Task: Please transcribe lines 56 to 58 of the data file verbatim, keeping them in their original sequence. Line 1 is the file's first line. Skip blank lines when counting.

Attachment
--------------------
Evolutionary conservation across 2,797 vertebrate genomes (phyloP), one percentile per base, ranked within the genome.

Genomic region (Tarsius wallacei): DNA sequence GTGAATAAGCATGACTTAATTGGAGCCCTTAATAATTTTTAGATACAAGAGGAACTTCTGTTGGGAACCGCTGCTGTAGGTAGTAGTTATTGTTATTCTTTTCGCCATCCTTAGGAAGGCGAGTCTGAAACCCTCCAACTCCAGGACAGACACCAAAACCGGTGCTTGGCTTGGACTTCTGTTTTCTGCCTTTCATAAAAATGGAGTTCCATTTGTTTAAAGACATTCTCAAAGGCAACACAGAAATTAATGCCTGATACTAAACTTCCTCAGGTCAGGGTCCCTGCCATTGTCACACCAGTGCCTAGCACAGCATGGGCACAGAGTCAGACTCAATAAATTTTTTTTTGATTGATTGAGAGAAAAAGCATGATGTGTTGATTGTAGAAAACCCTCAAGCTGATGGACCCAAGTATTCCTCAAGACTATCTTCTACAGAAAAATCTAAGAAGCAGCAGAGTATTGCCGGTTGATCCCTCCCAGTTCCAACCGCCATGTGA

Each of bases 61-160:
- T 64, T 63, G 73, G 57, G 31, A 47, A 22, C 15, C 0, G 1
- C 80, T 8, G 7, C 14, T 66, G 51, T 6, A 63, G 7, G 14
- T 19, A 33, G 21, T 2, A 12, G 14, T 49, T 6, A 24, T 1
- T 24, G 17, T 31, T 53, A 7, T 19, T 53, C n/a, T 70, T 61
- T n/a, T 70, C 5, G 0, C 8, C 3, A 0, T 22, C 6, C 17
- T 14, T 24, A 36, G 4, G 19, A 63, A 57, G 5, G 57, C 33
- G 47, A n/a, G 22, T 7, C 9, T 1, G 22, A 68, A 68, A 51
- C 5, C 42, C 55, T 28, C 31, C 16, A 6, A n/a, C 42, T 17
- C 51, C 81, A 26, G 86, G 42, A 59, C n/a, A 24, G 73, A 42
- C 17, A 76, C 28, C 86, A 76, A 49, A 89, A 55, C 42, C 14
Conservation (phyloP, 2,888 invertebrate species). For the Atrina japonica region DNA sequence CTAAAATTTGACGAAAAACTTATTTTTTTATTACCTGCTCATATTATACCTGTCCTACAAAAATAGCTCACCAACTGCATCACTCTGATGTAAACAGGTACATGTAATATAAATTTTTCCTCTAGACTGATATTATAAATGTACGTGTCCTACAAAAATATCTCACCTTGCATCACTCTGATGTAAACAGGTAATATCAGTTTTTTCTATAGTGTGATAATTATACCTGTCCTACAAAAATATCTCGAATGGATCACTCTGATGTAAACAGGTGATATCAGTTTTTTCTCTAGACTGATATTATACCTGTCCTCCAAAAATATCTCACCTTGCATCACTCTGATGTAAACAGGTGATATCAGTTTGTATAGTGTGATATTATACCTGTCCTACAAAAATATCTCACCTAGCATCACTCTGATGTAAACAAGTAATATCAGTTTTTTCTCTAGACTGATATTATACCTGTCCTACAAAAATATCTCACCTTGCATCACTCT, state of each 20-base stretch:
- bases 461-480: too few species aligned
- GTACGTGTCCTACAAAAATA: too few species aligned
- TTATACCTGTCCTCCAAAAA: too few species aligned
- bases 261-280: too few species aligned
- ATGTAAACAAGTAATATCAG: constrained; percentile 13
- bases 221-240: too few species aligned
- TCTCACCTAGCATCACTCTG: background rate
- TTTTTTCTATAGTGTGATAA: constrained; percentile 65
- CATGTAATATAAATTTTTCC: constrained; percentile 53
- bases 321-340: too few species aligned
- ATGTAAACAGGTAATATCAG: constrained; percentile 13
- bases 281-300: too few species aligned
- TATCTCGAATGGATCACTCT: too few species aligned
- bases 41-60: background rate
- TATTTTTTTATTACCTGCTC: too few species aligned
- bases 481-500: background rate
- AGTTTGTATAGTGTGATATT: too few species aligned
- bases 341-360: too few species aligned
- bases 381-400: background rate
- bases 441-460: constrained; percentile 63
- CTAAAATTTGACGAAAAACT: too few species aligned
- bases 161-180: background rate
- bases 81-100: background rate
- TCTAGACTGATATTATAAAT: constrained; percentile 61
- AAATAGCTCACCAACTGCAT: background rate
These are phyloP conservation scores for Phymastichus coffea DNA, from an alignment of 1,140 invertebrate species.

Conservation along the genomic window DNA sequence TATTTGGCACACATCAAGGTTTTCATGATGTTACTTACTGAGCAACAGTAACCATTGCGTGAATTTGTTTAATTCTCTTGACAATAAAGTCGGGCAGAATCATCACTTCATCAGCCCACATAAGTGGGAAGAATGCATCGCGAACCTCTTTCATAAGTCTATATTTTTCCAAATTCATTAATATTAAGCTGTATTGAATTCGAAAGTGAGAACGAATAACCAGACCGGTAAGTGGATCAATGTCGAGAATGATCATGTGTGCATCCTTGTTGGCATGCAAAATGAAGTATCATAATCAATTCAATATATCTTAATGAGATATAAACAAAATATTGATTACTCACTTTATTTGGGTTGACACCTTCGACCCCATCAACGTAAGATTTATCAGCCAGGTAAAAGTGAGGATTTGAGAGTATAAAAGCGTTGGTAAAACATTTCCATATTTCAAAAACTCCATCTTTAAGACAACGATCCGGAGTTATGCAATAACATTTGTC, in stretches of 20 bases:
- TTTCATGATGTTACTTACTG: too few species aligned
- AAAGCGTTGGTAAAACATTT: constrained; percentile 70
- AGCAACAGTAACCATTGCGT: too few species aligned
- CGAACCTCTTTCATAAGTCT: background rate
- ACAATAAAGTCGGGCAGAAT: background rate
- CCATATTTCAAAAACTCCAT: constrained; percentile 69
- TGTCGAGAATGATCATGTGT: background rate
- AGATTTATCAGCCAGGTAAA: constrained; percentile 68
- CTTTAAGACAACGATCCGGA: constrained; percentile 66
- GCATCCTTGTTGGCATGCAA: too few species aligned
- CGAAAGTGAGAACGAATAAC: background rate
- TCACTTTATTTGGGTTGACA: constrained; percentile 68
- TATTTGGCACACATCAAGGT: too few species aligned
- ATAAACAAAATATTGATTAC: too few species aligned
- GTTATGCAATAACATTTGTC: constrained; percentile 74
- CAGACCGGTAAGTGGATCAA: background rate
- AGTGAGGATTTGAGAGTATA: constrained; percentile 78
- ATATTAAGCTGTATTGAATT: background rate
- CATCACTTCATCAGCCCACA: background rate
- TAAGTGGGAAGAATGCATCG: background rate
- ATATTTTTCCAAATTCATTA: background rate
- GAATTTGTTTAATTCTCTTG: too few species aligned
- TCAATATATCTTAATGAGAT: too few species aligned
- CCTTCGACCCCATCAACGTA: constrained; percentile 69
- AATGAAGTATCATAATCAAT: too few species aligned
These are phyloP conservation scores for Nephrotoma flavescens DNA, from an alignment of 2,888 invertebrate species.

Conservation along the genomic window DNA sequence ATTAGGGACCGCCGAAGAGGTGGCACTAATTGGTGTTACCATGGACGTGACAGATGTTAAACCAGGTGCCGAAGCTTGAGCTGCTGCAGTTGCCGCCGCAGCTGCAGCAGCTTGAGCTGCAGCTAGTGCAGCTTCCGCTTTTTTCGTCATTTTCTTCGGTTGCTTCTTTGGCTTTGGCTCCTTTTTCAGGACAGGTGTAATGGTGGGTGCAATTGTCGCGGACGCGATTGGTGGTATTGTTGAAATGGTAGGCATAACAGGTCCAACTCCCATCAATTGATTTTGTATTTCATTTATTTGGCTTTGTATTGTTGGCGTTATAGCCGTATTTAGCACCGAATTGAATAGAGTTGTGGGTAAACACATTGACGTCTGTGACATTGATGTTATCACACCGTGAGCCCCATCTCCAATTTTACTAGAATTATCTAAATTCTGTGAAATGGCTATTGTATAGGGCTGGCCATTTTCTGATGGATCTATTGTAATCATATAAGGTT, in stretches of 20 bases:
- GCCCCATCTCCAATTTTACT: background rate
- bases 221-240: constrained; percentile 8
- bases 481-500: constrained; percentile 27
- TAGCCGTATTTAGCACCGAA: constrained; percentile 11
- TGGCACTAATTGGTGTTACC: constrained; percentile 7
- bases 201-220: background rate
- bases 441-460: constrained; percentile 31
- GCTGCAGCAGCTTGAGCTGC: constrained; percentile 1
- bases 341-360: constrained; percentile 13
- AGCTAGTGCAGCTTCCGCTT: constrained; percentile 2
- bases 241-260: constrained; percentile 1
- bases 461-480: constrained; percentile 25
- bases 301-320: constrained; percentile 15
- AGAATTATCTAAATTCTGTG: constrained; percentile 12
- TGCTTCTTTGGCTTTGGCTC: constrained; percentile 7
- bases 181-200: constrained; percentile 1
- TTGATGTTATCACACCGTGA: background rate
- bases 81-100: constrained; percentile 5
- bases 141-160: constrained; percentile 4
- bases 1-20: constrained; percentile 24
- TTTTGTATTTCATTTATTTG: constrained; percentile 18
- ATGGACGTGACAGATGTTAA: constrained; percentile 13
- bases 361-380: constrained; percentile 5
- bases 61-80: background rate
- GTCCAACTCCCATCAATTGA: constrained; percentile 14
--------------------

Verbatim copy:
- GTTATGCAATAACATTTGTC: constrained; percentile 74
- CAGACCGGTAAGTGGATCAA: background rate
- AGTGAGGATTTGAGAGTATA: constrained; percentile 78